Andres Serrano's Piss Christ has been at the centre of one controversy or another for a decade. Much of the debate has focused on questions of tolerance and pluralism. The claim that Piss Christ is offensive to Christians seems to suggest, incorrectly I believe, that Piss Christ has neither place nor precedent within the Christian tradition. To the extent that Piss Christ questions the boundaries between the sacred and the profane, it enacts what it represents. It threatens the identity of conservative Christians who respond by seeking to exclude it from the public realm. I consider that what is at stake is not merely the question of tolerance within a pluralist society but also that of tolerance within a pluralist Church. To whom do religious symbols belong and who has the authority to prescribe the manner in which they are used? It will be my argument in this article that Piss Christ, regardless of authorial intention, is a profoundly religious work that speaks to the very heart of Christianity. Consequently, after ten years, Piss Christ is still worthy of consideration.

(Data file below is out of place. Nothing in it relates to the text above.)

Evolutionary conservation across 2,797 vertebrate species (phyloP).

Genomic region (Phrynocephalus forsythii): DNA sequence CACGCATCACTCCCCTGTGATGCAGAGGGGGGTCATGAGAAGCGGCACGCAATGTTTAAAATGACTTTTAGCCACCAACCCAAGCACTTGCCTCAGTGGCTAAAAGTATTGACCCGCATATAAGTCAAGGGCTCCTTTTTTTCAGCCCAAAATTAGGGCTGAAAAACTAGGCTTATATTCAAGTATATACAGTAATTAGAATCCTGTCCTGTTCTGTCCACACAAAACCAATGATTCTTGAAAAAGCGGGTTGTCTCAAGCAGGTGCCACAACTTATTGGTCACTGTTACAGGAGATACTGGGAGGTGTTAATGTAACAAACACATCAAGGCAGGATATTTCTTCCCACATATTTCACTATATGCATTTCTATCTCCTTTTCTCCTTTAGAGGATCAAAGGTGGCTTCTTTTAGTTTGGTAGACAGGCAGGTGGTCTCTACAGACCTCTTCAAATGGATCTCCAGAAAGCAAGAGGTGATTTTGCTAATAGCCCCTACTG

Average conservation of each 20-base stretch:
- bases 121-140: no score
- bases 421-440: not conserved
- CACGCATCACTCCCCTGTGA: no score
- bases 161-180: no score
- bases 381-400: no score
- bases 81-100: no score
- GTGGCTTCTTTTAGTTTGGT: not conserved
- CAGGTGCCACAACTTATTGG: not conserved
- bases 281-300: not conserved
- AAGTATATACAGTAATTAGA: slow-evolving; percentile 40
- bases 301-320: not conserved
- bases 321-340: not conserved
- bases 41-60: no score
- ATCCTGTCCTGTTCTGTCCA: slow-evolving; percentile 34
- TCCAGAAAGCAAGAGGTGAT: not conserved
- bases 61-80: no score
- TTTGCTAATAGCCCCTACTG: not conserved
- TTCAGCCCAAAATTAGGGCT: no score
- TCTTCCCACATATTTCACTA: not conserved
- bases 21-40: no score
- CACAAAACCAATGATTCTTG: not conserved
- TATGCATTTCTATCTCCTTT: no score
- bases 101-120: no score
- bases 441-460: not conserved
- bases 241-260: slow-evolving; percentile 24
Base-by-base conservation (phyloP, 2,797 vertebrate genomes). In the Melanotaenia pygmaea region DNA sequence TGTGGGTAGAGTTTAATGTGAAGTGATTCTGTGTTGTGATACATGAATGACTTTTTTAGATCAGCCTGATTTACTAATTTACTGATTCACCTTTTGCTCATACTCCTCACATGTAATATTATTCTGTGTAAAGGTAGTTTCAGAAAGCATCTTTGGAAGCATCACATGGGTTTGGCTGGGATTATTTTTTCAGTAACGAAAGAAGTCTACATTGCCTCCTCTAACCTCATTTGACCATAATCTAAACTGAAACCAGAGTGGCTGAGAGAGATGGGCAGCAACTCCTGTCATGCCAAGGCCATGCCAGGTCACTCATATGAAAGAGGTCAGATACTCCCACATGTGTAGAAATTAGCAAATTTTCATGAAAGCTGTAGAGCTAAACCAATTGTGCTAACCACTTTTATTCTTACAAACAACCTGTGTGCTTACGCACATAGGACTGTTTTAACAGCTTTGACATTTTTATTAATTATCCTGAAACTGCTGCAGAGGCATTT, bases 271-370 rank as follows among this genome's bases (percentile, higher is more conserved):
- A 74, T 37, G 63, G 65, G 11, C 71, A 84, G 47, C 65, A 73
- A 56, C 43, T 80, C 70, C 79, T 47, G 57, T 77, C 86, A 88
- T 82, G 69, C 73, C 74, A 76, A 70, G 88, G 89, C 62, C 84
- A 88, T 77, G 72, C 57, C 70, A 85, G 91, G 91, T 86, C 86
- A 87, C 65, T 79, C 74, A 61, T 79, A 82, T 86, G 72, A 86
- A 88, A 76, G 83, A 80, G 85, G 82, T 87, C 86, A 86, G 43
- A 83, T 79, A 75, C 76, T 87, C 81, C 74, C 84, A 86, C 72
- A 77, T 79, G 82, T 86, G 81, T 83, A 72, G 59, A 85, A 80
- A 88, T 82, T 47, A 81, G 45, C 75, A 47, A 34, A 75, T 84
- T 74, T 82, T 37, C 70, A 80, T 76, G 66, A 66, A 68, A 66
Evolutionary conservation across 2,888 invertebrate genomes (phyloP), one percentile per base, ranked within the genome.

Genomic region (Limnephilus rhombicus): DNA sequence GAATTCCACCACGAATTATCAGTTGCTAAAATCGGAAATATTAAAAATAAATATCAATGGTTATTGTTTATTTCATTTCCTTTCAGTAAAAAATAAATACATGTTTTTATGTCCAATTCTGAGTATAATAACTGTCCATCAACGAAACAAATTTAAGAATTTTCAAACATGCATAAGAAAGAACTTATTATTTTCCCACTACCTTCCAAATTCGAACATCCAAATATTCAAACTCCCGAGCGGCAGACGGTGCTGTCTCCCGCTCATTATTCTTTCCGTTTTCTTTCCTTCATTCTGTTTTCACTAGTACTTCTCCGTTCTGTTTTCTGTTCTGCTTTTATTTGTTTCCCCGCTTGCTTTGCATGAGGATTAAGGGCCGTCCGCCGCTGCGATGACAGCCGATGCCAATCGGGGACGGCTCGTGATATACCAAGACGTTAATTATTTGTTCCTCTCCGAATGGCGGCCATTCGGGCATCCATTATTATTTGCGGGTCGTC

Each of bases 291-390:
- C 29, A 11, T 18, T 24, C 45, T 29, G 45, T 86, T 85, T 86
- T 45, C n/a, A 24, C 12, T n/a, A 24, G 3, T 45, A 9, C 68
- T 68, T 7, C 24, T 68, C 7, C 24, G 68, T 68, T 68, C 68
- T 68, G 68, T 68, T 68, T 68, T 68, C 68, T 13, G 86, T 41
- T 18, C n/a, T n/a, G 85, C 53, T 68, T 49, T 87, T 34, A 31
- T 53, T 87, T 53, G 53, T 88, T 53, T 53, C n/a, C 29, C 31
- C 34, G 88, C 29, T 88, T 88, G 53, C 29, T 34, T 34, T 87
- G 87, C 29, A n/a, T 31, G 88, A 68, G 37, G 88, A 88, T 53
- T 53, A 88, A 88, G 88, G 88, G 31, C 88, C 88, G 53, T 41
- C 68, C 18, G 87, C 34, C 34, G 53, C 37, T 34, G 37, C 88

Recommended CitationCasey, D., Sacrifice, Piss Christ, and Liberal Excess, Law Text Culture, 5, 2000.